Martin Carr reviews the eleventh episode of The Orville season 2…
Poignancy and pathos extol a heavy price from the audience this week as captain and crew encounter a time capsule. ‘Lasting Impressions’ is not only a highly perceptive piece of writing on the impact of social media, but subtlety encompasses other addictions without preaching. Touchstones include Spike Jonze’s Her and Alex Garland’s Ex Machina for those who like their science fiction less rose tinted. Pivotal to it’s success is the chemistry which exists between Scott Grimes and guest star Leighton Meester.
Using an iPhone artefact as a gateway across time we get to observe infatuation, longing and denial through the eyes of Gordon Mallory. Besotted by the memory and experiences of a girl long since dead MacFarlane raises questions of perception and subjectivity whilst critiquing the influence of others. Meester is captivating whilst Grimes shows a frailty and depth to Mallory which has been gently broadened in recent weeks. She possesses a girl next door quality which instantly connects with audiences making this cameo instrumental in making things work.
Comedic moments from Bortus and Klyden more broadly address addiction on a more literal level, while MacFarlane adds in satire through chuck away comments concerning American broadsheets. This week the twist comes through the manipulation of realities and individual experience which in turn carries its own price. From a theological point of view the phone acts as catalyst allowing Mallory to literally time travel and experience his ideal mate without fear of rejection. This God like quality which at best could be construed as unhealthy also feeds back into the notion of fake profiles, manipulation of identity and technology as a hindrance. For Macfarlane this is the closest he has come to Charlie Brooker’s Black Mirror.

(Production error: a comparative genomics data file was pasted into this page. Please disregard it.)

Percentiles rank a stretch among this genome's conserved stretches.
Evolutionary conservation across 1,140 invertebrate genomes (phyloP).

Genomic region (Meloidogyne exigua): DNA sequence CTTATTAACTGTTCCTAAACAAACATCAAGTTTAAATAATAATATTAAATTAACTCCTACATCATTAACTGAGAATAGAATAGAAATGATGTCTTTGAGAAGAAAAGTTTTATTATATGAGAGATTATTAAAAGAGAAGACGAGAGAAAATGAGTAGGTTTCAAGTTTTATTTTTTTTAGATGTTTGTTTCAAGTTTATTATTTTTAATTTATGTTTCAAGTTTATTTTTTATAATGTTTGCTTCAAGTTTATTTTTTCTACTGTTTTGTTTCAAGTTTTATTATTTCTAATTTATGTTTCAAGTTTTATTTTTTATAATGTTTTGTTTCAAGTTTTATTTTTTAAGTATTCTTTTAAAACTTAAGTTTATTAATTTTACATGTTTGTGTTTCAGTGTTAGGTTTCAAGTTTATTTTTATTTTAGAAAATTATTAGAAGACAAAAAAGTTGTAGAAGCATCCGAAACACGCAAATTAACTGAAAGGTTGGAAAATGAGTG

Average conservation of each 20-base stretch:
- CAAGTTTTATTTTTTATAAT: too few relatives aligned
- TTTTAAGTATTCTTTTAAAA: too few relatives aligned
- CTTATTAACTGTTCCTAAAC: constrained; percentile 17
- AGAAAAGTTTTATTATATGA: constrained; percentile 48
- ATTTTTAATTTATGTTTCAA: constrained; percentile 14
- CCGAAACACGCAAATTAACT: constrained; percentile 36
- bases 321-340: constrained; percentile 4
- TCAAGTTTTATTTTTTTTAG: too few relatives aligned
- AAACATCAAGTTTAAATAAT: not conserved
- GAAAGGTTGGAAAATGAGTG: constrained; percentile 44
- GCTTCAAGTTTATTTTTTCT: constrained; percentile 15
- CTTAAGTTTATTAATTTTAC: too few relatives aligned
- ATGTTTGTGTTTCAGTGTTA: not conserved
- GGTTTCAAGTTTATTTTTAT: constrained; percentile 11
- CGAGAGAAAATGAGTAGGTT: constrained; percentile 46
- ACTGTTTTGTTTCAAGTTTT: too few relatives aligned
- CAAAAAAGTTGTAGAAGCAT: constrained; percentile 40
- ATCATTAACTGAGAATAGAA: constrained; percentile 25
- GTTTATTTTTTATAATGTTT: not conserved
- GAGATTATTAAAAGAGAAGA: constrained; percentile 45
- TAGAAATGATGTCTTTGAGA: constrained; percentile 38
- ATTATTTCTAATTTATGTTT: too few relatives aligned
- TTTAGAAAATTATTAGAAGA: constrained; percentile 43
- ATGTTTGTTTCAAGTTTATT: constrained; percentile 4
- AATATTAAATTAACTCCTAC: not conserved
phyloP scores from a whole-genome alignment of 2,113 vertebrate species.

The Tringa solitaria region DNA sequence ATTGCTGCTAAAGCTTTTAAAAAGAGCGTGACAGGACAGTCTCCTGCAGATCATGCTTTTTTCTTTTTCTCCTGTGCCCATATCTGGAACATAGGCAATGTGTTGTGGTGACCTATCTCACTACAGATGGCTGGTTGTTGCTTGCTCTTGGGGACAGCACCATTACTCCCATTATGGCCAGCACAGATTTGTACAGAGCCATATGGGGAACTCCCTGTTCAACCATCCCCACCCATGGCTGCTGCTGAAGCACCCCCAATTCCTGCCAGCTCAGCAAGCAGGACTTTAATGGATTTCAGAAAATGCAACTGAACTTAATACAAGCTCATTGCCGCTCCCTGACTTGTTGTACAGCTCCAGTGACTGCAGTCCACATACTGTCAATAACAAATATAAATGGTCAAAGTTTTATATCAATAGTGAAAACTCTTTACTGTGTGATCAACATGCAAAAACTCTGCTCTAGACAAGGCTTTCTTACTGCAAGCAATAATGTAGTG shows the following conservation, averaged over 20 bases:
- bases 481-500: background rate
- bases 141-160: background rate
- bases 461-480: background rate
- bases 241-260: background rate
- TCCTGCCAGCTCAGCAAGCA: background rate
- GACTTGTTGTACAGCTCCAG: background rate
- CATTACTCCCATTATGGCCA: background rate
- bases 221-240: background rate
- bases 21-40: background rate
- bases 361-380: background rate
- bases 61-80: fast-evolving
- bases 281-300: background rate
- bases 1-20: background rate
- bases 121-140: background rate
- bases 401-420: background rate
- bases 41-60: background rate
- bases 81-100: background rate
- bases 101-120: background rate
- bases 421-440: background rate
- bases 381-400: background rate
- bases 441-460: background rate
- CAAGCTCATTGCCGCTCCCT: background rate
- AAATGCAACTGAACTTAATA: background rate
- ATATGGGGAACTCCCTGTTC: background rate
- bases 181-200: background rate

Where ‘Lasting Impressions’ and The Orville differ however is through the underlying inclusion of romantic whimsy which is ever present within this show. Black Mirror might be rapier like in its dissection of human frailty but MacFarlane imbues his writing with a softer more forgiving edge than Brooker, except for rare exceptions like San Junipero. Homages to Majorie Prime are also evident which took certain elements from slightly different directions with a similar end result. Ultimately the comments passed whether pertinent, poignant or revelatory, MacFarlane remains more than the sum of his parts and a subtle observer of humans in every condition.